Part of the difficulty of the day was not only the lack of a break – I can’t even use the bathroom when Lily’s up and about without her barging in or getting frantic – but the profound, relentless boredom I felt. The world is new for Lily, so things like buckling and unbuckling the strap on her highchair for 15 minutes non-stop is fulfilling for her. For me, these stretches, when I’m really strung out, make me want to run screaming for the hills.

So Lily was playing with Joe’s ties upstairs when Joe finally got home (he meant that he hoped to leave the office at around 3:30, and he was even a little late for that goal). He didn’t realize that on my end, I’d been looking at 3:30 with desperate longing – like a finish line that ended up getting pushed back and back and back.

Given how harried and haggard I looked, Joe offered to take Lily to the mall, where he planned to buy suits for work. He offered to let me stay at home, but I made myself go along, thinking there’s no way he could shop for clothes with a toddler hanging on. And of course, on the way there, she fell asleep in the car seat. Sigh. But I bought us magazines (they don’t sell newspapers at the Borders Express anymore – argh!) and we sat in the car to let her sleep for a bit. Then we went in, Joe shopped while I got Lily a hot dog, and we walked around the mall, heading home as it neared Lily’s bedtime.

So the day ended on a better note, thank goodness. But I am again humbled. When I told Joe that while I don’t think I’m a bad mother, I do think that I’m a terrible stay-at-home mother, he pointed out that I’m just not accustomed to it; and that a napless day isn’t typical, which I’ll readily concede.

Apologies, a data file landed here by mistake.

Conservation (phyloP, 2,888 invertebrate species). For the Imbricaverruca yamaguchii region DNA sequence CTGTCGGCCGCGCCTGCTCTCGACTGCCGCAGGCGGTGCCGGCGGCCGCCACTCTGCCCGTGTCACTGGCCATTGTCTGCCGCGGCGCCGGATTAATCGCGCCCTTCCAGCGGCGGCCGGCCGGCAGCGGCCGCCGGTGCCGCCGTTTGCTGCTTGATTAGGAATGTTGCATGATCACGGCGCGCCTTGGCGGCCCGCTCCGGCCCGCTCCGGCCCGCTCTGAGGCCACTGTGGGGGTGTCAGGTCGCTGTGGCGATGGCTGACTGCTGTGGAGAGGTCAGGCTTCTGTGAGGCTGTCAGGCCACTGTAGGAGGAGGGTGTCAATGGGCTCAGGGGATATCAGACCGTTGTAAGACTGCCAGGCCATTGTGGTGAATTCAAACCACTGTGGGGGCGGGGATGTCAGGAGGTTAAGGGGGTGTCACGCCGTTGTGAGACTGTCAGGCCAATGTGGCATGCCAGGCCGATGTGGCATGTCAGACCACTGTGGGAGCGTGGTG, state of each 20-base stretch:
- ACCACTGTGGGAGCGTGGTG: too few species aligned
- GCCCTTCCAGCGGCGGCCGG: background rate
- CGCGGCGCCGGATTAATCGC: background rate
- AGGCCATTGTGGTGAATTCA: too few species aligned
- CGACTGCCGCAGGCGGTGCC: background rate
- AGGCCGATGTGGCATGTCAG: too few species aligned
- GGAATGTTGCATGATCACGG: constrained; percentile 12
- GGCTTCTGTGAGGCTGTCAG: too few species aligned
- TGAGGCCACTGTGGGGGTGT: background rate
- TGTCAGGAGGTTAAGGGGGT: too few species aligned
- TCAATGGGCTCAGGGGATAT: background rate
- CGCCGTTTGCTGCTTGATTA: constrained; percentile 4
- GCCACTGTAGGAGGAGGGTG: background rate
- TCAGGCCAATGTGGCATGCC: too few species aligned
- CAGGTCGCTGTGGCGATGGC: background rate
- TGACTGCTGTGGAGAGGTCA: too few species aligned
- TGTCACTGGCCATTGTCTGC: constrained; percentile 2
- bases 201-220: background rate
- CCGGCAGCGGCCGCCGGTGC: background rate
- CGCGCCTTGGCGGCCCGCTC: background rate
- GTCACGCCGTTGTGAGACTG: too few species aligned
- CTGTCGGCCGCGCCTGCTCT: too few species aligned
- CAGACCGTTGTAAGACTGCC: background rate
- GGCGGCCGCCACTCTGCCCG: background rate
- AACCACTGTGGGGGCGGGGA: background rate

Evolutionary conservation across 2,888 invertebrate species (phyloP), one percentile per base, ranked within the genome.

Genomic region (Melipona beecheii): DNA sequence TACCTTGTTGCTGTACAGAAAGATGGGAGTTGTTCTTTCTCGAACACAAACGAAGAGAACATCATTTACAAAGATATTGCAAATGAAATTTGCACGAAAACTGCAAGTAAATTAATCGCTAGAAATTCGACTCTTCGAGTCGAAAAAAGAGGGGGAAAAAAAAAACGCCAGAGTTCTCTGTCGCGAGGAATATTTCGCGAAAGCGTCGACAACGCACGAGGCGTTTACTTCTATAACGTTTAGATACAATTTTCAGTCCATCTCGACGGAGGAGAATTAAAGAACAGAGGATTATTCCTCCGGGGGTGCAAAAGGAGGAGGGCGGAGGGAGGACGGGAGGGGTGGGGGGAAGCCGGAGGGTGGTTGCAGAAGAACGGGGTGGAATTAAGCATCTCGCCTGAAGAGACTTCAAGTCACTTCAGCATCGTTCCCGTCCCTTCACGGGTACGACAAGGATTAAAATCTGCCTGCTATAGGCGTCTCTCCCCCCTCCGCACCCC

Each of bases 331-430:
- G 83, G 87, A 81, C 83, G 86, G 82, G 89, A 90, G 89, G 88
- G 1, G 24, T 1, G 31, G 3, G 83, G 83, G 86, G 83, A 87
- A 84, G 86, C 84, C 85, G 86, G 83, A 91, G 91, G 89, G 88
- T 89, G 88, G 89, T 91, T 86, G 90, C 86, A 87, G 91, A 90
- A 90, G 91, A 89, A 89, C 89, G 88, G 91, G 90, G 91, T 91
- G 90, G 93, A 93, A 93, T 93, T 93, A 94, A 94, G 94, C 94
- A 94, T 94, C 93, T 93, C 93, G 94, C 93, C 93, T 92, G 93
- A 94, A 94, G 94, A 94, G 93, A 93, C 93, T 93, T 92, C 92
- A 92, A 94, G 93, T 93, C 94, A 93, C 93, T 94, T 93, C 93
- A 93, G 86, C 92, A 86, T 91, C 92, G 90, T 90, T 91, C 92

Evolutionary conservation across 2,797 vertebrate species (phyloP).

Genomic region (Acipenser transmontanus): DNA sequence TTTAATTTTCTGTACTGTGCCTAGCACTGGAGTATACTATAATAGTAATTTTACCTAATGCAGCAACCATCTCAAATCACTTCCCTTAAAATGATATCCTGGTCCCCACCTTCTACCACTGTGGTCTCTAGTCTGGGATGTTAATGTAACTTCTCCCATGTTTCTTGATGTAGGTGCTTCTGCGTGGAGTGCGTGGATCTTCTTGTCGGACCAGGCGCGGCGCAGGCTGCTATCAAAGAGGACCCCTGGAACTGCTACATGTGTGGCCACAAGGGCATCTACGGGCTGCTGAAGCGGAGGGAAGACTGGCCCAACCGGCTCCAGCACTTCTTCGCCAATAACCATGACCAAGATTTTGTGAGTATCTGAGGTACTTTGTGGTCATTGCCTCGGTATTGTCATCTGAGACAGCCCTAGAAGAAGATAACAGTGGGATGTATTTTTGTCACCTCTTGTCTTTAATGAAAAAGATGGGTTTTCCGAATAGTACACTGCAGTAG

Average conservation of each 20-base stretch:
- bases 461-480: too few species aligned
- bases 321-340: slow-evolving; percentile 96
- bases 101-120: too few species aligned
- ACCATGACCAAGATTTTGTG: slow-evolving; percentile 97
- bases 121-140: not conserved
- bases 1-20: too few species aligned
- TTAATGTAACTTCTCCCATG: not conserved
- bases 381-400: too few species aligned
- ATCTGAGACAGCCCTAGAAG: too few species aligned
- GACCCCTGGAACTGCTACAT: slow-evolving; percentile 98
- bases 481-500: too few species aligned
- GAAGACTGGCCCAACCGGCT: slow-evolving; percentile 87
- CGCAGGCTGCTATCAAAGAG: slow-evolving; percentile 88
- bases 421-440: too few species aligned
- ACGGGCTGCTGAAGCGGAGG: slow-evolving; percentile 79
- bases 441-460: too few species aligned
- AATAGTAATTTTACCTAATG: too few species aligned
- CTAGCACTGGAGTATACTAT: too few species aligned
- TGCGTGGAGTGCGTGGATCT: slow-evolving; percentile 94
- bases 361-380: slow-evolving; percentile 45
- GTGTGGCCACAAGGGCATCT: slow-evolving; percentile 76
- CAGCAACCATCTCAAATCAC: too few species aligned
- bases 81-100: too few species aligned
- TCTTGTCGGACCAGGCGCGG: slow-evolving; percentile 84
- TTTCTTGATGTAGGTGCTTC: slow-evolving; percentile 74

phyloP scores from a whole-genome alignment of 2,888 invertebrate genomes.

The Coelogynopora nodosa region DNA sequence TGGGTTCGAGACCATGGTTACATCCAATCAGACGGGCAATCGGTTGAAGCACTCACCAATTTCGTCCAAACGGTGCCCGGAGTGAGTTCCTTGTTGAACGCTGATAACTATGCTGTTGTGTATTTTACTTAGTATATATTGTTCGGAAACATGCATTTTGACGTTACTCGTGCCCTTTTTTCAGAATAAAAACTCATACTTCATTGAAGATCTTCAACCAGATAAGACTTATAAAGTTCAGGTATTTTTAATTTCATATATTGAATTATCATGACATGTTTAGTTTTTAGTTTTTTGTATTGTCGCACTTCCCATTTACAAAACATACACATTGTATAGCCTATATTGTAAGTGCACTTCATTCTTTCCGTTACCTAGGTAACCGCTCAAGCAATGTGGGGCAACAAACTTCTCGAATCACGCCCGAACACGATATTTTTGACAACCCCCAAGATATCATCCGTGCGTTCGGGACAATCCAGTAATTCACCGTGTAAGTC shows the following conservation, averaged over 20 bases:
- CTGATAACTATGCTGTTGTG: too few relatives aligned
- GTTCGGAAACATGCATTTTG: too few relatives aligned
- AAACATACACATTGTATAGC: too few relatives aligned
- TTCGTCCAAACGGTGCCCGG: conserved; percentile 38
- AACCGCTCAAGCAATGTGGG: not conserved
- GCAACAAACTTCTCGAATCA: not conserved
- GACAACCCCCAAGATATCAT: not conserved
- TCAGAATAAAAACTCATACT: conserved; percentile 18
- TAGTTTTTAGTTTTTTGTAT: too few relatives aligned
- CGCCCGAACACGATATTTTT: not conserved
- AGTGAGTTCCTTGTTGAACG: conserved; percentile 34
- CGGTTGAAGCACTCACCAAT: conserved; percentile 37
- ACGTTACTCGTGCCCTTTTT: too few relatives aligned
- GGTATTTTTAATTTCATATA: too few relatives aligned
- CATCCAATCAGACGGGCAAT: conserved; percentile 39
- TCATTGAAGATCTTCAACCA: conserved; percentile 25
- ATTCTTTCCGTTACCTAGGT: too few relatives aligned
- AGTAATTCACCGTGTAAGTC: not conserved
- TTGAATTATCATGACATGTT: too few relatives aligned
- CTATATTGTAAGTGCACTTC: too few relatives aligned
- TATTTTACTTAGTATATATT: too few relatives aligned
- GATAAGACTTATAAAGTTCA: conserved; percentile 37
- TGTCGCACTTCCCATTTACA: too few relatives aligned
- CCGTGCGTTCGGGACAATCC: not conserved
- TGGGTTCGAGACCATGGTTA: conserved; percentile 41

When I repeated this sad account to my sister-in-law, she pointed out that true stay-at-home parents develop regular schedules – playgroups and whatnot – so that they’re not so alone, which is also true. So maybe the bowling analogy isn’t wholly apt. But I’ll confess that this “vacation” has been more work and more stress than my usual life is, so I’m looking forward to getting back to the grind.

Is that weird? Maybe. But regardless, it’s definitely honest.

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One thought on “Why I would suck as a full-time mom

  1. Guy Sanville says:

    With my stay at home wife/mom more or less out of commission for about 12 weeks I have had to take over both jobs with a little help from my daughter.. I know its not very glamarous work but it matters more than anything. Someone asked me the other day what my greatest regret of the decade was. My answer was immediate. I missed out on a lot of the first 4 years of my daughter’s life. They are precious and they go by in a minute. As woefully unequipped as I feel to the task, I don’t believe there is a better father for my daughter than me. But I can’t be a mom. As you know, your baby is lucky to have 2 parents living in the same house. The typical American family is a single woman with a couple of kids. I guess what I’m saying Jenn is if you have any regrets now, they’ll get worse later. In 5 minutes she’ll be in school. I enjoy reading these blogs about how you grapple with these issues. Good luck.